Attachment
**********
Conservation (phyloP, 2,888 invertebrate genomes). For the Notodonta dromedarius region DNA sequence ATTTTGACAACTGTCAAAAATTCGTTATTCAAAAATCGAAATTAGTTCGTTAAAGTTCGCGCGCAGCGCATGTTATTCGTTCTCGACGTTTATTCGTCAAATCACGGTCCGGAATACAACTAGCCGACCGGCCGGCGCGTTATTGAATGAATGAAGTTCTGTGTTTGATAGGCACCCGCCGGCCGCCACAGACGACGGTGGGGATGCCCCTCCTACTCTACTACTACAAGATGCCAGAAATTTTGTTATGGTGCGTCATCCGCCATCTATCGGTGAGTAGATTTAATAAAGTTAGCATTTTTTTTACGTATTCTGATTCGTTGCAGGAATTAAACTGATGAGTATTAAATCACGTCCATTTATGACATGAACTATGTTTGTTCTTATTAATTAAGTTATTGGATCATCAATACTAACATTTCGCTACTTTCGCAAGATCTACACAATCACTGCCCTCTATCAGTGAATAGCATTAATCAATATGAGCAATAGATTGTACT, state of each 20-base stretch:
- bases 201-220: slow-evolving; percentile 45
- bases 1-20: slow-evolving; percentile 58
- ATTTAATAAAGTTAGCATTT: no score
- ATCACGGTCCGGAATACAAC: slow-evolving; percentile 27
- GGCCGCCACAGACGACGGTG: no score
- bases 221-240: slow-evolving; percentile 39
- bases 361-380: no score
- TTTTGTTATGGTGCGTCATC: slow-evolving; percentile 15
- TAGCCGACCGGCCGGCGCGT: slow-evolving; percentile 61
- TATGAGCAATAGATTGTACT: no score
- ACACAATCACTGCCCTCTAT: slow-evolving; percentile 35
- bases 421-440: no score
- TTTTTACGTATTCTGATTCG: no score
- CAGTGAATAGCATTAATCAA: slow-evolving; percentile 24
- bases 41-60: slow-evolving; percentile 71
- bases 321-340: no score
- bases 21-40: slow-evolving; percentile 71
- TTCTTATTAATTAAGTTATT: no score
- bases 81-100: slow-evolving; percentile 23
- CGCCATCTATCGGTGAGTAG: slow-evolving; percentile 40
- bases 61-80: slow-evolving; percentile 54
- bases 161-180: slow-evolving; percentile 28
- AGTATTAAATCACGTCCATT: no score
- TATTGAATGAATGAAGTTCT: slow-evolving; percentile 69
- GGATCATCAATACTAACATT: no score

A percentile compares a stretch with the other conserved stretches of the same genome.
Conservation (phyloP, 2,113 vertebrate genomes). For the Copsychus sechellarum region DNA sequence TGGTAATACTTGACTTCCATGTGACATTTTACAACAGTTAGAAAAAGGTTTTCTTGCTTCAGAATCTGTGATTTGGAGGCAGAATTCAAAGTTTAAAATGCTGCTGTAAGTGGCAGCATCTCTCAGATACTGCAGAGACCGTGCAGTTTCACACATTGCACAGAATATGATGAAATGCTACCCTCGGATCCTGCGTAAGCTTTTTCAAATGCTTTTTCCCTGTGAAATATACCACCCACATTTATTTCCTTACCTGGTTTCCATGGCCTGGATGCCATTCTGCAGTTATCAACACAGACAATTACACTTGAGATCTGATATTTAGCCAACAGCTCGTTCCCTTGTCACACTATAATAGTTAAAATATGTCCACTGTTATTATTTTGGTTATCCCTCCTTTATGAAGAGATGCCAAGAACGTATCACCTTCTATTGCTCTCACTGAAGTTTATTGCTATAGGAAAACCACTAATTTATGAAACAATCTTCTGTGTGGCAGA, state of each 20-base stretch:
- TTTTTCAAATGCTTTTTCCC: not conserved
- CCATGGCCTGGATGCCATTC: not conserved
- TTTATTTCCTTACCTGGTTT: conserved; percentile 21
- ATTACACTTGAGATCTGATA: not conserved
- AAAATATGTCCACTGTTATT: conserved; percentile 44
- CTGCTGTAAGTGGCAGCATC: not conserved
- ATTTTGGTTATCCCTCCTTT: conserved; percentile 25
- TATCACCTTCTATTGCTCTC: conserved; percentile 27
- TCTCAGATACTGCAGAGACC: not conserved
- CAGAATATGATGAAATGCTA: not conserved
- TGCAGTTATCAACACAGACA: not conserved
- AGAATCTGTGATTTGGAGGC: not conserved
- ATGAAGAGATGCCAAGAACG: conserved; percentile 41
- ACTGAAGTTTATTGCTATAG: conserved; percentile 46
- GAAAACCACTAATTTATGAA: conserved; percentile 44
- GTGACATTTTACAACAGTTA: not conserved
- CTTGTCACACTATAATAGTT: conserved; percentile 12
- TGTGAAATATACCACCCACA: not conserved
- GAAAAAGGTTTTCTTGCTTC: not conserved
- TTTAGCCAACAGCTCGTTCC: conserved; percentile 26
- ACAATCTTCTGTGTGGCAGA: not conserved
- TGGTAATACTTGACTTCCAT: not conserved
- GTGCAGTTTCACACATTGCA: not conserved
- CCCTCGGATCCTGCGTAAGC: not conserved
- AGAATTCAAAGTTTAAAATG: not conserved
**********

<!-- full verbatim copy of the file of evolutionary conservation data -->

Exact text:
Conservation (phyloP, 2,888 invertebrate genomes). For the Notodonta dromedarius region DNA sequence ATTTTGACAACTGTCAAAAATTCGTTATTCAAAAATCGAAATTAGTTCGTTAAAGTTCGCGCGCAGCGCATGTTATTCGTTCTCGACGTTTATTCGTCAAATCACGGTCCGGAATACAACTAGCCGACCGGCCGGCGCGTTATTGAATGAATGAAGTTCTGTGTTTGATAGGCACCCGCCGGCCGCCACAGACGACGGTGGGGATGCCCCTCCTACTCTACTACTACAAGATGCCAGAAATTTTGTTATGGTGCGTCATCCGCCATCTATCGGTGAGTAGATTTAATAAAGTTAGCATTTTTTTTACGTATTCTGATTCGTTGCAGGAATTAAACTGATGAGTATTAAATCACGTCCATTTATGACATGAACTATGTTTGTTCTTATTAATTAAGTTATTGGATCATCAATACTAACATTTCGCTACTTTCGCAAGATCTACACAATCACTGCCCTCTATCAGTGAATAGCATTAATCAATATGAGCAATAGATTGTACT, state of each 20-base stretch:
- bases 201-220: slow-evolving; percentile 45
- bases 1-20: slow-evolving; percentile 58
- ATTTAATAAAGTTAGCATTT: no score
- ATCACGGTCCGGAATACAAC: slow-evolving; percentile 27
- GGCCGCCACAGACGACGGTG: no score
- bases 221-240: slow-evolving; percentile 39
- bases 361-380: no score
- TTTTGTTATGGTGCGTCATC: slow-evolving; percentile 15
- TAGCCGACCGGCCGGCGCGT: slow-evolving; percentile 61
- TATGAGCAATAGATTGTACT: no score
- ACACAATCACTGCCCTCTAT: slow-evolving; percentile 35
- bases 421-440: no score
- TTTTTACGTATTCTGATTCG: no score
- CAGTGAATAGCATTAATCAA: slow-evolving; percentile 24
- bases 41-60: slow-evolving; percentile 71
- bases 321-340: no score
- bases 21-40: slow-evolving; percentile 71
- TTCTTATTAATTAAGTTATT: no score
- bases 81-100: slow-evolving; percentile 23
- CGCCATCTATCGGTGAGTAG: slow-evolving; percentile 40
- bases 61-80: slow-evolving; percentile 54
- bases 161-180: slow-evolving; percentile 28
- AGTATTAAATCACGTCCATT: no score
- TATTGAATGAATGAAGTTCT: slow-evolving; percentile 69
- GGATCATCAATACTAACATT: no score

A percentile compares a stretch with the other conserved stretches of the same genome.
Conservation (phyloP, 2,113 vertebrate genomes). For the Copsychus sechellarum region DNA sequence TGGTAATACTTGACTTCCATGTGACATTTTACAACAGTTAGAAAAAGGTTTTCTTGCTTCAGAATCTGTGATTTGGAGGCAGAATTCAAAGTTTAAAATGCTGCTGTAAGTGGCAGCATCTCTCAGATACTGCAGAGACCGTGCAGTTTCACACATTGCACAGAATATGATGAAATGCTACCCTCGGATCCTGCGTAAGCTTTTTCAAATGCTTTTTCCCTGTGAAATATACCACCCACATTTATTTCCTTACCTGGTTTCCATGGCCTGGATGCCATTCTGCAGTTATCAACACAGACAATTACACTTGAGATCTGATATTTAGCCAACAGCTCGTTCCCTTGTCACACTATAATAGTTAAAATATGTCCACTGTTATTATTTTGGTTATCCCTCCTTTATGAAGAGATGCCAAGAACGTATCACCTTCTATTGCTCTCACTGAAGTTTATTGCTATAGGAAAACCACTAATTTATGAAACAATCTTCTGTGTGGCAGA, state of each 20-base stretch:
- TTTTTCAAATGCTTTTTCCC: not conserved
- CCATGGCCTGGATGCCATTC: not conserved
- TTTATTTCCTTACCTGGTTT: conserved; percentile 21
- ATTACACTTGAGATCTGATA: not conserved
- AAAATATGTCCACTGTTATT: conserved; percentile 44
- CTGCTGTAAGTGGCAGCATC: not conserved
- ATTTTGGTTATCCCTCCTTT: conserved; percentile 25
- TATCACCTTCTATTGCTCTC: conserved; percentile 27
- TCTCAGATACTGCAGAGACC: not conserved
- CAGAATATGATGAAATGCTA: not conserved
- TGCAGTTATCAACACAGACA: not conserved
- AGAATCTGTGATTTGGAGGC: not conserved
- ATGAAGAGATGCCAAGAACG: conserved; percentile 41
- ACTGAAGTTTATTGCTATAG: conserved; percentile 46
- GAAAACCACTAATTTATGAA: conserved; percentile 44
- GTGACATTTTACAACAGTTA: not conserved
- CTTGTCACACTATAATAGTT: conserved; percentile 12
- TGTGAAATATACCACCCACA: not conserved
- GAAAAAGGTTTTCTTGCTTC: not conserved
- TTTAGCCAACAGCTCGTTCC: conserved; percentile 26
- ACAATCTTCTGTGTGGCAGA: not conserved
- TGGTAATACTTGACTTCCAT: not conserved
- GTGCAGTTTCACACATTGCA: not conserved
- CCCTCGGATCCTGCGTAAGC: not conserved
- AGAATTCAAAGTTTAAAATG: not conserved